UK announces 616 more coronavirus victims taking Britain’s death toll to 18,738
- Today’s death toll is considerably lower than those of the past two days
- Department of Health announced 828 fatalities on Tuesday, 763 on Wednesday
- Government had hoped to keep deaths below 20,000 but will hit that by Sunday
- Here’s how to help people impacted by Covid-19
Britain has announced another 616 coronavirus victims today, taking the total number of fatalities in the UK to 18,783.
NHS England confirmed a further 514 people have died with COVID-19 and another 102 deaths were announced across Scotland, Wales and Northern Ireland.
The Government had hoped to keep the number of victims to 20,000 or lower but recent trends suggest the UK will hit that by Sunday counting hospital deaths alone.
The update comes as rifts are emerging in Government over when the UK will start to move out of its current lockdown state when the coronavirus infection rate falls.
Conservative MPs have warned the Government it must put its faith in the public to be responsible and spell out how and when the nationwide shutdown will start to ease off.
Scottish First Minister Nicola Sturgeon, who gives her daily briefings hours before Downing Street, today said she does not expect Scotland to return to normal this year.
She indicated she was willing to ease restrictions without Whitehall’s approval but said vulnerable people would have to continue to be shielded and large gatherings of people would not be allowed ‘for some months to come’.
Paramedics are pictured with a patient at St Thomas’ Hospital in London today
NHS England today announced that the 514 patients who had died in its hospitals were aged between 31 and 100 years old.
Sixteen of them, the youngest of whom was 37, had no other health problems before they caught the coronavirus.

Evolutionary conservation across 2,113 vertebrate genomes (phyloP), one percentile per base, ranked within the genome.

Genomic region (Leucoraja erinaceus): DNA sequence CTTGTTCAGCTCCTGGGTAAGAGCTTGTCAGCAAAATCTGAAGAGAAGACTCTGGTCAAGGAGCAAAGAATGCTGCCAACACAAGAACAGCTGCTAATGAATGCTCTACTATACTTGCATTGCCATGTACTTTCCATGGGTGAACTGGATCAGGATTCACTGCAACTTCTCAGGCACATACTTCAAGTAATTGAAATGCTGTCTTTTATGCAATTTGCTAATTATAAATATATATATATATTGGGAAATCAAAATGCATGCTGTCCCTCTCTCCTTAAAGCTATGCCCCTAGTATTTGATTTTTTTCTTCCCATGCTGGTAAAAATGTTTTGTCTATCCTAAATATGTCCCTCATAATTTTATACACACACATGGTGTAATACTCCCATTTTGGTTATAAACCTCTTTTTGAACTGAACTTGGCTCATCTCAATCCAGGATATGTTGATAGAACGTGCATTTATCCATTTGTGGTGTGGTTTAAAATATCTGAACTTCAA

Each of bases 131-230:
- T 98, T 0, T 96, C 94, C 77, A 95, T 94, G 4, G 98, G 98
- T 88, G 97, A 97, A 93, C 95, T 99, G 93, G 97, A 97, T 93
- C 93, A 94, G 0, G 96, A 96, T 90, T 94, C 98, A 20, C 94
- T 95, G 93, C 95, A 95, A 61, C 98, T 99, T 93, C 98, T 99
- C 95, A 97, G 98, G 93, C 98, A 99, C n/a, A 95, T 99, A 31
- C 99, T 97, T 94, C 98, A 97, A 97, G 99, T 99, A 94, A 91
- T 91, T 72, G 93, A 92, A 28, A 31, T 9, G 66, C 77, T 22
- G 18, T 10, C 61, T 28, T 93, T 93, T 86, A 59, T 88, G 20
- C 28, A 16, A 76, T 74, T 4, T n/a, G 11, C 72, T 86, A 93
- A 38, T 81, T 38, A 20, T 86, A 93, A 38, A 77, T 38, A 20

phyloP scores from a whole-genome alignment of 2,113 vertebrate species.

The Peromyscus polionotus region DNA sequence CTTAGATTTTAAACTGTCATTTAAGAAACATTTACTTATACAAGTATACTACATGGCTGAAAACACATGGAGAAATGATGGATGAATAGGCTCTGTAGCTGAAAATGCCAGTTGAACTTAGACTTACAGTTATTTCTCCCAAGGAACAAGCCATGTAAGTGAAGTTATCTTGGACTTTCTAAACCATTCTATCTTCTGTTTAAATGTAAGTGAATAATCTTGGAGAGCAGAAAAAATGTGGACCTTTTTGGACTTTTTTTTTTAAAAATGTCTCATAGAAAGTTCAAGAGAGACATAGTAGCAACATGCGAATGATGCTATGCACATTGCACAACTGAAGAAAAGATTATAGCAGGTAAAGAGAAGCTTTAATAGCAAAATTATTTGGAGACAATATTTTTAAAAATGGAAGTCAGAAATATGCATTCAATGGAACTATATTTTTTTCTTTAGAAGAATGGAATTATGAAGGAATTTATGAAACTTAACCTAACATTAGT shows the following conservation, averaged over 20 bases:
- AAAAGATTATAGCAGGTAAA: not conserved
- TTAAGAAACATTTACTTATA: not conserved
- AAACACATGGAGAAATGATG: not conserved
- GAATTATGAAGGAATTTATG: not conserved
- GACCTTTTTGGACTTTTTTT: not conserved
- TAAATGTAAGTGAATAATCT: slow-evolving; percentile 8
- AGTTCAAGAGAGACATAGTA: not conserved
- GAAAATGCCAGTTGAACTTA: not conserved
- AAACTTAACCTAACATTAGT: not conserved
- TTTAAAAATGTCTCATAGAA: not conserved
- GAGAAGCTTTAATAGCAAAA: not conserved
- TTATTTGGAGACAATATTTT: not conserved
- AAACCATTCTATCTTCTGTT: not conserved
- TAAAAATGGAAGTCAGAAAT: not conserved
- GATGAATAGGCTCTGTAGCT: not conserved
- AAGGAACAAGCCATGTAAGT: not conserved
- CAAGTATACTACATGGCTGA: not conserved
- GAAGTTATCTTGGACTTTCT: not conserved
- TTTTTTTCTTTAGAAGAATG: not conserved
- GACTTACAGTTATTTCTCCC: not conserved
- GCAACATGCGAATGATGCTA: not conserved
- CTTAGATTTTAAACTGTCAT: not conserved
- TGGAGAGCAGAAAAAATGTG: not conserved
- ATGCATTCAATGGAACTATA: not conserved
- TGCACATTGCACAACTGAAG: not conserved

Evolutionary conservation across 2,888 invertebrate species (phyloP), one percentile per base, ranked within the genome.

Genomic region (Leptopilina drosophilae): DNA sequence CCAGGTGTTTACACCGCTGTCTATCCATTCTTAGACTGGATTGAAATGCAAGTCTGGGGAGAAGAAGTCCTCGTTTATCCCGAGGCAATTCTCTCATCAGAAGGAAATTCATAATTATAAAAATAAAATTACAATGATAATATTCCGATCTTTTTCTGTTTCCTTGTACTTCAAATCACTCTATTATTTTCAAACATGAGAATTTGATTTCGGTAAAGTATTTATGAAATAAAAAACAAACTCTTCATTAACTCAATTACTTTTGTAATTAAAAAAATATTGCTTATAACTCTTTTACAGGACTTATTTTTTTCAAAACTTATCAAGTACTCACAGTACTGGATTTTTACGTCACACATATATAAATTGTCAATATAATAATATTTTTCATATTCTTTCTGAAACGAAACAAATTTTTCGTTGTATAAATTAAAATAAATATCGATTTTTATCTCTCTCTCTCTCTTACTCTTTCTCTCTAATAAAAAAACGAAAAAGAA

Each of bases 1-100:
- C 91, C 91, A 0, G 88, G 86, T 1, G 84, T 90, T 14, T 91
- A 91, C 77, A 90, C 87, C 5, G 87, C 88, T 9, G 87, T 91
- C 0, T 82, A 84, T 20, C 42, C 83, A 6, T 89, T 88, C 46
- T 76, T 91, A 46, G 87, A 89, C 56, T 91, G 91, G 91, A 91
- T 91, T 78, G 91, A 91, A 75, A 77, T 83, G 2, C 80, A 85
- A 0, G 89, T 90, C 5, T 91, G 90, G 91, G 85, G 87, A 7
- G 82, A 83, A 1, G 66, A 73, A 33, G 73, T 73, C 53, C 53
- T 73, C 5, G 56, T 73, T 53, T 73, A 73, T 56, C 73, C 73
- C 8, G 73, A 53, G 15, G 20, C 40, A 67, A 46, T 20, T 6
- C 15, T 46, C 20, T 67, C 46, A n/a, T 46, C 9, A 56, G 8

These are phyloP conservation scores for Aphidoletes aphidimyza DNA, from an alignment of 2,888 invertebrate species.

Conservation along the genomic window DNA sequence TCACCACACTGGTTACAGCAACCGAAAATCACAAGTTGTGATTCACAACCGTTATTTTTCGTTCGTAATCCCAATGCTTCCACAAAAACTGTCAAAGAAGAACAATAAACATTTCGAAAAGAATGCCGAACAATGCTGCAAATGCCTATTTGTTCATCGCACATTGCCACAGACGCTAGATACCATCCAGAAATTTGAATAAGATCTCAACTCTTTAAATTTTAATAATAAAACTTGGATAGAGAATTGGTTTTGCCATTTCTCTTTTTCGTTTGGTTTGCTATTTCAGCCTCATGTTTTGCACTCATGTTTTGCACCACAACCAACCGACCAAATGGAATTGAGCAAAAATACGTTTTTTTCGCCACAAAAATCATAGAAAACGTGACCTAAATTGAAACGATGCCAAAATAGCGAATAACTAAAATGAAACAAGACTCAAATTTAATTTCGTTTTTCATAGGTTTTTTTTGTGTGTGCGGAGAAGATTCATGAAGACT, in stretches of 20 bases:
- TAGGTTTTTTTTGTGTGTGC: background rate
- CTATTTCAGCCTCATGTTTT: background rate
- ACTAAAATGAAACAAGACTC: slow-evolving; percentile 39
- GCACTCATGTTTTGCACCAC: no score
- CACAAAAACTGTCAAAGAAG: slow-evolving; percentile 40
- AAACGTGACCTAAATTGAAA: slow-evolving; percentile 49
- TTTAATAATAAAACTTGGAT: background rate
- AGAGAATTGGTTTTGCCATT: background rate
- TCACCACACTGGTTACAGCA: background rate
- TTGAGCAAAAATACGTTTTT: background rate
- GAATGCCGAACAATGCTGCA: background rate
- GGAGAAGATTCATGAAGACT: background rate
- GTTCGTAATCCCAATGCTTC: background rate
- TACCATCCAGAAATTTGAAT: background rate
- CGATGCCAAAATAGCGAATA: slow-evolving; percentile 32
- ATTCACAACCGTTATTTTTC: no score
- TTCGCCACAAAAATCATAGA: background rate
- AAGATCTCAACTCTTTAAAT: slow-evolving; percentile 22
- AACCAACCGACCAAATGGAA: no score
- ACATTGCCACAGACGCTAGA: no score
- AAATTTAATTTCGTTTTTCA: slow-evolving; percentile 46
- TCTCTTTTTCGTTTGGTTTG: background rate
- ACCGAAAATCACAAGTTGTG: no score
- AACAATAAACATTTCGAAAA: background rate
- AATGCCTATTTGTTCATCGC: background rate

The biggest proportion of the deaths announced today – 216 of them – happened on Tuesday, April 21, while 111 happened yesterday and 75 on Monday.
April 8 remains the deadliest day of the outbreak so far and is believed to have been the peak. NHS England now says 831 people died in its hospitals on that date.
The Government last week said the current lockdown, in which people are not allowed to leave except for shopping, exercise and medical appointments, will continue at least into early May.
But some ministers are becoming impatient and urging Whitehall to give reassurances about when the public might be able to return to work.
They said it is ‘silly’ for the Government not to be totally frank with the public given how well most of the population has stuck to social distancing measures.
They stressed ‘there has got to be an economy to go back to’ as they sounded a warning which will be heard loud and clear in Downing Street.
The committee’s treasurer, Geoffrey Clifton-Brown, then broke cover today as he suggested a comprehensive plan must be set out within the next month or many businesses ‘are actually likely to cease trading’.
However, in a sign tensions are likely to rise, Dominic Raab said last night it will be weeks before ministers even ‘think about’ putting forward an exit strategy while Chief Medical Officer Professor Chris Whitty said some restrictions are likely to be in place for the ‘next calendar year’.
The UKHospitality industry body has warned pubs and restaurants face a ‘bloodbath’ if lockdown extends long into the future amid calls for firms to be given a reprieve in the form of delayed rent payments. Failure to take such action could see one third of the sector go bust.
There have been signs in recent days that some people are beginning to tire of the curbs on daily life with photographs showing more people on the UK’s roads and in the nation’s parks.
Pressure is only likely to grow on the government to provide more details of its plans with Nicola Sturgeon today due to set out her own strategy for easing restrictions.
The Scottish government will publish a new paper containing guidelines designed to chart a way forward when lockdown is eased. It will say that people will need to adapt to a ‘new normal’.
It came as it emerged the government is pressing ahead with plans to set up a 15,000 strong contact tracing army which will play a key role in stopping future outbreaks of the killer bug in Britain.
It will be based on the system used in South Korea which has successfully managed to minimise its own outbreak through the use of extensive contact tracing of people who have become infected.